From the NTEU 2-21-12 E-Bulletin
NTEU Criticizes Passage of Pension Cuts Legislation cutting federal pensions to offset the cost of extended unemployment compensation benefits was signed into law on Friday as part of the payroll tax extension legislation.
NTEU strongly opposed the bill, and in a letter sent to House members prior to the vote, said it is "unconscionable" to again ask middle-class federal employees to make a sacrifice without sharing the cost with other groups.
Under the permanent change, newly-hired employees will have to pay 2.3 percent more toward the defined benefit portion of their Federal Employees Retirement System annuity. Contributions for current employees will not be increased under the payroll tax extension.
“I am grateful to those members of Congress who stood in defense of federal employees on this issue,” said NTEU President Colleen M. Kelley. “While this negative action was approved, the impact on current employees could have been much worse without their support.”
This is not the only piece of legislation targeting federal employee
pensions. NTEU is continuing its fight against provisions in the House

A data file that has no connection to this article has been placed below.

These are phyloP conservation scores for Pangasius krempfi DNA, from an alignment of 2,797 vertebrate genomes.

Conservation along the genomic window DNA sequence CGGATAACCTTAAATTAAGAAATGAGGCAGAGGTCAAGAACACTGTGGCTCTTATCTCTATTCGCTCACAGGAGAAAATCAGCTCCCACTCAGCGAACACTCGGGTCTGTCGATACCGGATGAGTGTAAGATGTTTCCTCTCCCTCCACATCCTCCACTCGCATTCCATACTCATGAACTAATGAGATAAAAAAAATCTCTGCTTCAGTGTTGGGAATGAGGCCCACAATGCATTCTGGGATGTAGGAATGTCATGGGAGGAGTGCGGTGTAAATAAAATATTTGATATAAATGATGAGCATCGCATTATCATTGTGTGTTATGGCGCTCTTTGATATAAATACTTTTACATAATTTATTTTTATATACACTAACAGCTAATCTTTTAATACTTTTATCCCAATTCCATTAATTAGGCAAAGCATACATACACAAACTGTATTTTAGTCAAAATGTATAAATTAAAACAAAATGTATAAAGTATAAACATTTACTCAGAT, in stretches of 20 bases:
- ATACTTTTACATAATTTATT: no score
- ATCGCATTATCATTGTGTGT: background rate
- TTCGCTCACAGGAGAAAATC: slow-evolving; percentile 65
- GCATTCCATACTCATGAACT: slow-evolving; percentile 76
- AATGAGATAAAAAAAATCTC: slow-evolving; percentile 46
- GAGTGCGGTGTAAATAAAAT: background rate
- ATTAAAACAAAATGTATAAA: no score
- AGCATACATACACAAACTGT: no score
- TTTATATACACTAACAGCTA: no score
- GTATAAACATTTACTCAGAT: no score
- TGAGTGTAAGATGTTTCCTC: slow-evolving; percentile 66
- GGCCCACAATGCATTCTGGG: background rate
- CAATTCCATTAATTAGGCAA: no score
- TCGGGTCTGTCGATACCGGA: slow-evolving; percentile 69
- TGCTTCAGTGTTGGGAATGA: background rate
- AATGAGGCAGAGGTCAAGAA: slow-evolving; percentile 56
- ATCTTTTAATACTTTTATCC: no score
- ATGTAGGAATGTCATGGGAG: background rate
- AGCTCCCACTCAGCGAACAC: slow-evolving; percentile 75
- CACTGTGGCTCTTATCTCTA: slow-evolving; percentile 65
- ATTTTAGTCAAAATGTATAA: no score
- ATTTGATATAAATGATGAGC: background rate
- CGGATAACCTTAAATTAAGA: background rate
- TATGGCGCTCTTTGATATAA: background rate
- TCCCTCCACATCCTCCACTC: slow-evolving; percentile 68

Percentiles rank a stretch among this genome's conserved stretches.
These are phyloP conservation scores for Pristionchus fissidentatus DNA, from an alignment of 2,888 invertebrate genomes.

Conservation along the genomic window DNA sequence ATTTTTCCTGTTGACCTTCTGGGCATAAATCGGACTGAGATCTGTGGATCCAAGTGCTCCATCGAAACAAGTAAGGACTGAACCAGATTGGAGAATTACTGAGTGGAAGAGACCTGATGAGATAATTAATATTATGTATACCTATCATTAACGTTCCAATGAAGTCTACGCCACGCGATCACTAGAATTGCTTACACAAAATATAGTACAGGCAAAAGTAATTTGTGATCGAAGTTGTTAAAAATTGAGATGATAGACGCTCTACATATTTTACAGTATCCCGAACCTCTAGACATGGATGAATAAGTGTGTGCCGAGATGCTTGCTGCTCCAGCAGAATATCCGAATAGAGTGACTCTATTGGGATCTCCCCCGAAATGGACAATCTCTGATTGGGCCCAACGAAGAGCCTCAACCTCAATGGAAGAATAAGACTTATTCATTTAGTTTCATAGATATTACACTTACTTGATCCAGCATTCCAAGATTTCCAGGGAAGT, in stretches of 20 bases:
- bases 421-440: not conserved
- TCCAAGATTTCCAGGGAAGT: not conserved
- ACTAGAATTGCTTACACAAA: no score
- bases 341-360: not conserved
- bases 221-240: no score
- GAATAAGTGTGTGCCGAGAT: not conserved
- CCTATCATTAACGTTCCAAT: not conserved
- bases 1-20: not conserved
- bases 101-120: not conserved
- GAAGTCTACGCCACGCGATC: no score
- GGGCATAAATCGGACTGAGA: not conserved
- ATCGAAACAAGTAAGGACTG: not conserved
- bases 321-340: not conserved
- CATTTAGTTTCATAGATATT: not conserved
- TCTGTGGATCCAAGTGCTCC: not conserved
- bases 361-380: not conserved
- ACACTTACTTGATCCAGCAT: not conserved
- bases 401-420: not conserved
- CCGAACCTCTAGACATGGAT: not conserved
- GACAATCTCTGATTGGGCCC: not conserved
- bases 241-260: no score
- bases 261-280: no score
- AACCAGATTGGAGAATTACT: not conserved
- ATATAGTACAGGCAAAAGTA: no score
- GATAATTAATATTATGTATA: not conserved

version of the transportation bill, H.R. 7, that calls for significant
additional increases to pension contributions and benefit cuts from current
Congress Targets Federal Workers for Savings
Associated Press, February 21, 2012
Federal workers were $15 billion losers as Congress looked for ways to pay for parts of the just-passed legislation to extend the payroll tax cut and federal unemployment benefits through the end of the year.
Their advocates are crying foul, saying two consecutive years of seeing their pay frozen means the nation's 2 million civil servants already have contributed more than $60 billion to reducing government costs.
"It is unreasonable to turn to this dedicated workforce yet again while
shielding those who are not paying their share," said Colleen M. Kelley,
president of the National Treasury Employees Union.